Snow White and the
It's been years since there was a fresh retelling of a fairy tale. A dark, romantic epic tinged with magic is what Snow White & the Huntsman aspired to, and for the most part, succeeds in delivering in spite of its occasionally stiff acting.
The king of the realm reels in the wake of his wife's death. But his deep sorrow is quickly brushed aside when he rescues the beautiful Ravenna (Charlize Theron) from a demonic army. Twenty four hours later, he has married her, he is dead, and her wicked brother and his armies have marched into the kingdom. The king's daughter Snow White is locked up in a tower and forgotten for many years. Ravenna's rule depletes the kingdom of its beauty and magic, while she consumes the youth of other young women to survive. But when her magic mirror informs her that to live forever, she must eat the heart of Snow White (Kristen Stewart), the princess slips through their fingers. As Snow White has escaped into the dark forest, it will take a master Huntsman (Chris Helmsworth) to find her... a Huntsman promised the resurrection of his wife by the queen if he complies. Also intrigued in finding her is her childhood friend William (Sam Clafton). But there are forces in those woods neither anticipate.
The trailers promoted this as an action-packed epic in the tradition of The Lord of the Rings. My first time through, I wasn't convinced, since the acting leaves something to be desired, but it has grown on me with subsequent viewings. The script is surprisingly good, containing elements of humor but more often than not descending into darkness. This isn't your average fairy tale, since the queen's plight has a feminist slant (she hates men) while she preys on the beauty of young women in order to retain her magical authority. It never explains why Snow White is her counter-balance in the world, but by then the audience doesn't care. There are some good action sequences and the first time director has a lovely grasp on cinematography and unique (but never distracting) camera angles. Unfortunately, there isn't a lot of romantic tension between the three leads (the Prince, the Huntsman, and Snow White). It can also be violent and creepy at times. But for a modern twist on an age-old tale, it's memorable.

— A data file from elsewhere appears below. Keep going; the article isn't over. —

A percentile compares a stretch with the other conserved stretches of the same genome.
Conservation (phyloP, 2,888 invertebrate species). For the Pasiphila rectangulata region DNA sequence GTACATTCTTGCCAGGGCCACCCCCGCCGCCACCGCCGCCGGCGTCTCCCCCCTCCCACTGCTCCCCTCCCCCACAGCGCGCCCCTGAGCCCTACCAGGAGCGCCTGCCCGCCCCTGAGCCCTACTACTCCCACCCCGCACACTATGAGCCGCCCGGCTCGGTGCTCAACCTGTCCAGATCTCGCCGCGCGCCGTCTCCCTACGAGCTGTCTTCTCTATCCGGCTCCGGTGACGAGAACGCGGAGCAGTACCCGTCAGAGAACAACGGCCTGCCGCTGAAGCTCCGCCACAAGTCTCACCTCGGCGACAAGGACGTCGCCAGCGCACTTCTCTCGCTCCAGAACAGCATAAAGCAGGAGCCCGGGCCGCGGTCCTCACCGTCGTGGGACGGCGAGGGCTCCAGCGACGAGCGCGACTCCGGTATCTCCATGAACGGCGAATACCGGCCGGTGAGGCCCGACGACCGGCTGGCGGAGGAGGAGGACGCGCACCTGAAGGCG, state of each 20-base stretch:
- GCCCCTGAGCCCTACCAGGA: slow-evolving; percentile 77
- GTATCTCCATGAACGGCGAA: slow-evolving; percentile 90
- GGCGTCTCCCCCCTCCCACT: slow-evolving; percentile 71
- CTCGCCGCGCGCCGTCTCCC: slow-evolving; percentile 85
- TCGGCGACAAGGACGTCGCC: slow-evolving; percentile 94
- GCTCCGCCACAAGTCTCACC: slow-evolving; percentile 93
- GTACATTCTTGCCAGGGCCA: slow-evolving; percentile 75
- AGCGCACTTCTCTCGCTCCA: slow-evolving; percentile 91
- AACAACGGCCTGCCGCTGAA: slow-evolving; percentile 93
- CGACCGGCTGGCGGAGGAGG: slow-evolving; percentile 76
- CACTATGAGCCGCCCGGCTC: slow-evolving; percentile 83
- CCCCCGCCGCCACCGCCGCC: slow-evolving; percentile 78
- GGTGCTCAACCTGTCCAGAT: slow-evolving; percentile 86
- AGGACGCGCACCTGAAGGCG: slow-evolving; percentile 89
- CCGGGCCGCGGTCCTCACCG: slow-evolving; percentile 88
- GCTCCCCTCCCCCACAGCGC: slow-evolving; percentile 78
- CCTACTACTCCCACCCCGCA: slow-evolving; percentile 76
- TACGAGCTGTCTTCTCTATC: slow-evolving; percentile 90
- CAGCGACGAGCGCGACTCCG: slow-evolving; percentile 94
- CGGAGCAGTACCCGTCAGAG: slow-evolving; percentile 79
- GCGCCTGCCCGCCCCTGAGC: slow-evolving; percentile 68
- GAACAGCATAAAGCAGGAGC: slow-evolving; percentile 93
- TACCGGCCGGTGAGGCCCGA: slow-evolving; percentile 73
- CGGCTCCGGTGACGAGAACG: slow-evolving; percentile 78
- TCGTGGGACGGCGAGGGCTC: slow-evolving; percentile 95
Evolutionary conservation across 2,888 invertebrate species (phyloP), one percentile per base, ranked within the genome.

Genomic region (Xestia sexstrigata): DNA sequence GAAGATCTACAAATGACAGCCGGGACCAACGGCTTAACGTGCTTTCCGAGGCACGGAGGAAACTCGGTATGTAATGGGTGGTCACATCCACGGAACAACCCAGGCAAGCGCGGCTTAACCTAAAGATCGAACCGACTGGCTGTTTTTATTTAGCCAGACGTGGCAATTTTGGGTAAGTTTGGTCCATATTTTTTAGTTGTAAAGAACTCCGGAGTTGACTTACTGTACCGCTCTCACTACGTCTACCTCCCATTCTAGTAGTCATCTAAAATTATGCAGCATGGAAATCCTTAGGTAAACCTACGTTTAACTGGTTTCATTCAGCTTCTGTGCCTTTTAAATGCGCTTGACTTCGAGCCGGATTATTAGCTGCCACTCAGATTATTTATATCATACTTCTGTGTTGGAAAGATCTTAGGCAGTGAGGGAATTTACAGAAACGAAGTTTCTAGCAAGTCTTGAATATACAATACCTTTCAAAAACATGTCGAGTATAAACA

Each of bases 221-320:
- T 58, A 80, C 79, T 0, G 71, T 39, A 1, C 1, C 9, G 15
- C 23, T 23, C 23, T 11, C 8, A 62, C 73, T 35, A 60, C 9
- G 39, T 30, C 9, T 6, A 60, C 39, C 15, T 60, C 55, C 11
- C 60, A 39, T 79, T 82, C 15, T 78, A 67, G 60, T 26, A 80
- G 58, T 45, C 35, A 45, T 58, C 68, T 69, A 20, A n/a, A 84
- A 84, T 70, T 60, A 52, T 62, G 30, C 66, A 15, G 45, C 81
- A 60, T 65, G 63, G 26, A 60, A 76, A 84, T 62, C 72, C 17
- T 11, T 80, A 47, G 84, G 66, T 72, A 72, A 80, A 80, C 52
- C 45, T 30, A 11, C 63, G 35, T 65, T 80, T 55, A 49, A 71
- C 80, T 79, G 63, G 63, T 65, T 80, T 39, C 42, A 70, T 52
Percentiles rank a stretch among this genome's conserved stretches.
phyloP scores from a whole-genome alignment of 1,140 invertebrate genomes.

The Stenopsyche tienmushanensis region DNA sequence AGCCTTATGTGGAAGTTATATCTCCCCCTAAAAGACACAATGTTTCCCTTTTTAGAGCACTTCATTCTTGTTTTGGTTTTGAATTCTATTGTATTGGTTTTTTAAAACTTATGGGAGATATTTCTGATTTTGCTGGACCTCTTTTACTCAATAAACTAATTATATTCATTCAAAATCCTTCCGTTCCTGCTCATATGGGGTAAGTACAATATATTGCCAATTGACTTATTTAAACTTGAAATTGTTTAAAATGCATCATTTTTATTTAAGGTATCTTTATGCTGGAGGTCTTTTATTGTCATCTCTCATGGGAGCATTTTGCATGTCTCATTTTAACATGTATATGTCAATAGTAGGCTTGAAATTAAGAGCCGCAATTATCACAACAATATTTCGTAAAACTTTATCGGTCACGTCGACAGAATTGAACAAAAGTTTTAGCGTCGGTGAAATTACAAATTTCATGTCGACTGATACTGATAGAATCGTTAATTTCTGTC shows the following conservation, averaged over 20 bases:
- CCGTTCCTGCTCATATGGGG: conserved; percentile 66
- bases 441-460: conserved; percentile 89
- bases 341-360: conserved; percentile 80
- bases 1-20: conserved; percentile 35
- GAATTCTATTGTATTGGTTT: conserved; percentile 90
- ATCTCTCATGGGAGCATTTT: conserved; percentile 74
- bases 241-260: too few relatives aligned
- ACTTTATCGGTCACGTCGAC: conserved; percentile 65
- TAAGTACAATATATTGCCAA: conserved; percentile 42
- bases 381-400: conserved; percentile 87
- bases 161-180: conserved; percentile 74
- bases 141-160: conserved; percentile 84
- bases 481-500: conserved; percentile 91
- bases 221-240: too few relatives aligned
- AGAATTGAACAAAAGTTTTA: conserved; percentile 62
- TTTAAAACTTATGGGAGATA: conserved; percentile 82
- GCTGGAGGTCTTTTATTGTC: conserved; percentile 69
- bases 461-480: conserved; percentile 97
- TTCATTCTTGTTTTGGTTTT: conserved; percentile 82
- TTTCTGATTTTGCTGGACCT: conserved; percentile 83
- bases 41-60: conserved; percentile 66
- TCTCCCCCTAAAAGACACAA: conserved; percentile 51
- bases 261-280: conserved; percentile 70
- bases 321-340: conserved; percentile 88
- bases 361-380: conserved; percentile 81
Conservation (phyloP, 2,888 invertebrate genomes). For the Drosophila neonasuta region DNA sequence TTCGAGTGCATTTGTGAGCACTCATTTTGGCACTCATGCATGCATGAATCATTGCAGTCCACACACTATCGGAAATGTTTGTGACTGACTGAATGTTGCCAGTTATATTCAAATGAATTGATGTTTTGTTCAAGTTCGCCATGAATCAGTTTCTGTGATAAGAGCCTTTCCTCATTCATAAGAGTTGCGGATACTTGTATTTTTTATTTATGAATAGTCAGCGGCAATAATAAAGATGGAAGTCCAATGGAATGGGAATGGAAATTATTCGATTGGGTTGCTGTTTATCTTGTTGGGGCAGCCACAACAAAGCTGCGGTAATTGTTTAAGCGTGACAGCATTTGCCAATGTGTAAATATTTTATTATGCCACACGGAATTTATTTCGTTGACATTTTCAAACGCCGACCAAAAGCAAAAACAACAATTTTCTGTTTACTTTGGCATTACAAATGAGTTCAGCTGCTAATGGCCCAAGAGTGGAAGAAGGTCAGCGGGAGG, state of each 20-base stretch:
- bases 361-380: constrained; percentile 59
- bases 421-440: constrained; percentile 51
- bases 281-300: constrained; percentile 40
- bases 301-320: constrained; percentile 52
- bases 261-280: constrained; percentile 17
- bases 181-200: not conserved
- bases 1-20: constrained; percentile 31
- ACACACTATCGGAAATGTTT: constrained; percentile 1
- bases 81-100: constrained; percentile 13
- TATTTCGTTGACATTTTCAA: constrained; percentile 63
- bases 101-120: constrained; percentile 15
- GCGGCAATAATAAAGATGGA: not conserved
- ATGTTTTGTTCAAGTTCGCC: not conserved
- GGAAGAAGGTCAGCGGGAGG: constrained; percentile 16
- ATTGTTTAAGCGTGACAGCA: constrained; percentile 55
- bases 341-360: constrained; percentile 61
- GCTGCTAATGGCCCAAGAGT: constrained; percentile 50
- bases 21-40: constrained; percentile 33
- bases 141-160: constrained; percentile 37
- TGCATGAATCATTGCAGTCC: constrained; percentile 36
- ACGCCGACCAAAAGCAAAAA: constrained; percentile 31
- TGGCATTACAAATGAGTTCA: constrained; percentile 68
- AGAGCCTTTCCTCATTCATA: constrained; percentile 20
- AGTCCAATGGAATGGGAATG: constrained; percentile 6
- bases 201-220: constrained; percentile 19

Twice, we see the queen's bare back (once, it is
healthy, the second time it is skin and bones) and a bit
of her upper chest. She bathes openly before her brother
(incest is not implied, but their closeness can be seen
as questionable). On her wedding night, her husband lays
on top of her and kisses her throat until he dies.
Veiled dialogue implies she was once raped, and intends
to have her vengeance on all men. Her brother has a
similar interest in Snow White.
Violence never becomes too grisly, although there are some grotesque transformations here and there (the queen ages rapidly in different scenes, when she is not sucking the life out of young women). Her brother meets a brutal (and deserved) end.